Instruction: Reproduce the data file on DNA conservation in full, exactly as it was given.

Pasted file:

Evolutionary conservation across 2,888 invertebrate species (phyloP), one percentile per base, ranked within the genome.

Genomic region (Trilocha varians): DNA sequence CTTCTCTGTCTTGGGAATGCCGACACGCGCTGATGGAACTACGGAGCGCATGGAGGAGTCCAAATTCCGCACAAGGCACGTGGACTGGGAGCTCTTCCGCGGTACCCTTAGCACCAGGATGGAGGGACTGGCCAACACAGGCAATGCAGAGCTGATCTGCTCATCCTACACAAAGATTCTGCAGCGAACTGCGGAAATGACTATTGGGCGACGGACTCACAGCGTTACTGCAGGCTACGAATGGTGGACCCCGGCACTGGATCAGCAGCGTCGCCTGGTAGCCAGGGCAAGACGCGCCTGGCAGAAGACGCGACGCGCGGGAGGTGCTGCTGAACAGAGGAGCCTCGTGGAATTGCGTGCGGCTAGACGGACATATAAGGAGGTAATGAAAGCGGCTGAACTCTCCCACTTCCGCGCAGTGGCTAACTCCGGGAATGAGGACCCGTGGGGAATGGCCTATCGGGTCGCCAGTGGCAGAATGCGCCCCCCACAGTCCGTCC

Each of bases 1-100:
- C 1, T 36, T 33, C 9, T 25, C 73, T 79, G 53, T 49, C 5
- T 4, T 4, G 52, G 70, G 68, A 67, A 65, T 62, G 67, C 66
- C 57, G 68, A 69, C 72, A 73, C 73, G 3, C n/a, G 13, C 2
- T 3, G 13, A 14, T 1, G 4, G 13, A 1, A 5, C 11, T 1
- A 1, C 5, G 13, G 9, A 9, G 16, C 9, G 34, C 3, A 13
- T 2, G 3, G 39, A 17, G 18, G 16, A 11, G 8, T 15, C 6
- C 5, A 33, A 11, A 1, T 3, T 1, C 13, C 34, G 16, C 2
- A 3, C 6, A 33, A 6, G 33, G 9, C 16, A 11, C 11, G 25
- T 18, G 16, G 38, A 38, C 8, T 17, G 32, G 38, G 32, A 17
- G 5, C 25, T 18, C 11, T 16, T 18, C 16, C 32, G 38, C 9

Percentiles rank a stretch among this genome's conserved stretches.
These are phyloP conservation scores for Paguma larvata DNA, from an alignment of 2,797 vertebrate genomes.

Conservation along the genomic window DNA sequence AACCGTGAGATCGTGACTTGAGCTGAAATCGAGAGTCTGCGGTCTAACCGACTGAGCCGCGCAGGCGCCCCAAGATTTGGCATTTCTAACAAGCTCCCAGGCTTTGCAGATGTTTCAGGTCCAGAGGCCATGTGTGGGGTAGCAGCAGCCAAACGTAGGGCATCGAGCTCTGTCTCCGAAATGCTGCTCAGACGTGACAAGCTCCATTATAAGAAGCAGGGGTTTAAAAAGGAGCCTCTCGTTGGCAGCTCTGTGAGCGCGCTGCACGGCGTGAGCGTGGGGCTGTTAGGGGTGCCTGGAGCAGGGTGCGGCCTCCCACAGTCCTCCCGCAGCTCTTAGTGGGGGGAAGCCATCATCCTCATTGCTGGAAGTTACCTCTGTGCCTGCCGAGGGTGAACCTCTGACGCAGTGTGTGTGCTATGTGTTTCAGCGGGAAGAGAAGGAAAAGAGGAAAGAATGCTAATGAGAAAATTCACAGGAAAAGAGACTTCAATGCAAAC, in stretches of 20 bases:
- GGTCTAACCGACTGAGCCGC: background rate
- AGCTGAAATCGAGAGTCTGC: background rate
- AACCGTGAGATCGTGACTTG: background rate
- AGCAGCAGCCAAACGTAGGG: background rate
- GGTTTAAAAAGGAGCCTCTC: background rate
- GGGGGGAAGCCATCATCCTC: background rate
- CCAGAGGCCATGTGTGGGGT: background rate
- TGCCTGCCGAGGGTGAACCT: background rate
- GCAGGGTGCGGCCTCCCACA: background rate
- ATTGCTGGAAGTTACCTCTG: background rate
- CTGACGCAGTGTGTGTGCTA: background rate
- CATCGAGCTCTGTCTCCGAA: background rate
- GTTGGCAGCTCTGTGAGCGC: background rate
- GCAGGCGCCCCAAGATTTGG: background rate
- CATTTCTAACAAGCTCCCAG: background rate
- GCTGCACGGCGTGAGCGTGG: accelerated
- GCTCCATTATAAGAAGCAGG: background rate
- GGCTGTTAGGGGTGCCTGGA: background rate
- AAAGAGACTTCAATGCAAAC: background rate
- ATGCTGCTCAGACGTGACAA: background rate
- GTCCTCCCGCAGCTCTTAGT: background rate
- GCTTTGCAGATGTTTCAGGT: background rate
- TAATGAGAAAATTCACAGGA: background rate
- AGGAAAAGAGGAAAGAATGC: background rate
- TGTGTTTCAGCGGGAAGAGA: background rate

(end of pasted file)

Evolutionary conservation across 2,888 invertebrate species (phyloP), one percentile per base, ranked within the genome.

Genomic region (Trilocha varians): DNA sequence CTTCTCTGTCTTGGGAATGCCGACACGCGCTGATGGAACTACGGAGCGCATGGAGGAGTCCAAATTCCGCACAAGGCACGTGGACTGGGAGCTCTTCCGCGGTACCCTTAGCACCAGGATGGAGGGACTGGCCAACACAGGCAATGCAGAGCTGATCTGCTCATCCTACACAAAGATTCTGCAGCGAACTGCGGAAATGACTATTGGGCGACGGACTCACAGCGTTACTGCAGGCTACGAATGGTGGACCCCGGCACTGGATCAGCAGCGTCGCCTGGTAGCCAGGGCAAGACGCGCCTGGCAGAAGACGCGACGCGCGGGAGGTGCTGCTGAACAGAGGAGCCTCGTGGAATTGCGTGCGGCTAGACGGACATATAAGGAGGTAATGAAAGCGGCTGAACTCTCCCACTTCCGCGCAGTGGCTAACTCCGGGAATGAGGACCCGTGGGGAATGGCCTATCGGGTCGCCAGTGGCAGAATGCGCCCCCCACAGTCCGTCC

Each of bases 1-100:
- C 1, T 36, T 33, C 9, T 25, C 73, T 79, G 53, T 49, C 5
- T 4, T 4, G 52, G 70, G 68, A 67, A 65, T 62, G 67, C 66
- C 57, G 68, A 69, C 72, A 73, C 73, G 3, C n/a, G 13, C 2
- T 3, G 13, A 14, T 1, G 4, G 13, A 1, A 5, C 11, T 1
- A 1, C 5, G 13, G 9, A 9, G 16, C 9, G 34, C 3, A 13
- T 2, G 3, G 39, A 17, G 18, G 16, A 11, G 8, T 15, C 6
- C 5, A 33, A 11, A 1, T 3, T 1, C 13, C 34, G 16, C 2
- A 3, C 6, A 33, A 6, G 33, G 9, C 16, A 11, C 11, G 25
- T 18, G 16, G 38, A 38, C 8, T 17, G 32, G 38, G 32, A 17
- G 5, C 25, T 18, C 11, T 16, T 18, C 16, C 32, G 38, C 9

Percentiles rank a stretch among this genome's conserved stretches.
These are phyloP conservation scores for Paguma larvata DNA, from an alignment of 2,797 vertebrate genomes.

Conservation along the genomic window DNA sequence AACCGTGAGATCGTGACTTGAGCTGAAATCGAGAGTCTGCGGTCTAACCGACTGAGCCGCGCAGGCGCCCCAAGATTTGGCATTTCTAACAAGCTCCCAGGCTTTGCAGATGTTTCAGGTCCAGAGGCCATGTGTGGGGTAGCAGCAGCCAAACGTAGGGCATCGAGCTCTGTCTCCGAAATGCTGCTCAGACGTGACAAGCTCCATTATAAGAAGCAGGGGTTTAAAAAGGAGCCTCTCGTTGGCAGCTCTGTGAGCGCGCTGCACGGCGTGAGCGTGGGGCTGTTAGGGGTGCCTGGAGCAGGGTGCGGCCTCCCACAGTCCTCCCGCAGCTCTTAGTGGGGGGAAGCCATCATCCTCATTGCTGGAAGTTACCTCTGTGCCTGCCGAGGGTGAACCTCTGACGCAGTGTGTGTGCTATGTGTTTCAGCGGGAAGAGAAGGAAAAGAGGAAAGAATGCTAATGAGAAAATTCACAGGAAAAGAGACTTCAATGCAAAC, in stretches of 20 bases:
- GGTCTAACCGACTGAGCCGC: background rate
- AGCTGAAATCGAGAGTCTGC: background rate
- AACCGTGAGATCGTGACTTG: background rate
- AGCAGCAGCCAAACGTAGGG: background rate
- GGTTTAAAAAGGAGCCTCTC: background rate
- GGGGGGAAGCCATCATCCTC: background rate
- CCAGAGGCCATGTGTGGGGT: background rate
- TGCCTGCCGAGGGTGAACCT: background rate
- GCAGGGTGCGGCCTCCCACA: background rate
- ATTGCTGGAAGTTACCTCTG: background rate
- CTGACGCAGTGTGTGTGCTA: background rate
- CATCGAGCTCTGTCTCCGAA: background rate
- GTTGGCAGCTCTGTGAGCGC: background rate
- GCAGGCGCCCCAAGATTTGG: background rate
- CATTTCTAACAAGCTCCCAG: background rate
- GCTGCACGGCGTGAGCGTGG: accelerated
- GCTCCATTATAAGAAGCAGG: background rate
- GGCTGTTAGGGGTGCCTGGA: background rate
- AAAGAGACTTCAATGCAAAC: background rate
- ATGCTGCTCAGACGTGACAA: background rate
- GTCCTCCCGCAGCTCTTAGT: background rate
- GCTTTGCAGATGTTTCAGGT: background rate
- TAATGAGAAAATTCACAGGA: background rate
- AGGAAAAGAGGAAAGAATGC: background rate
- TGTGTTTCAGCGGGAAGAGA: background rate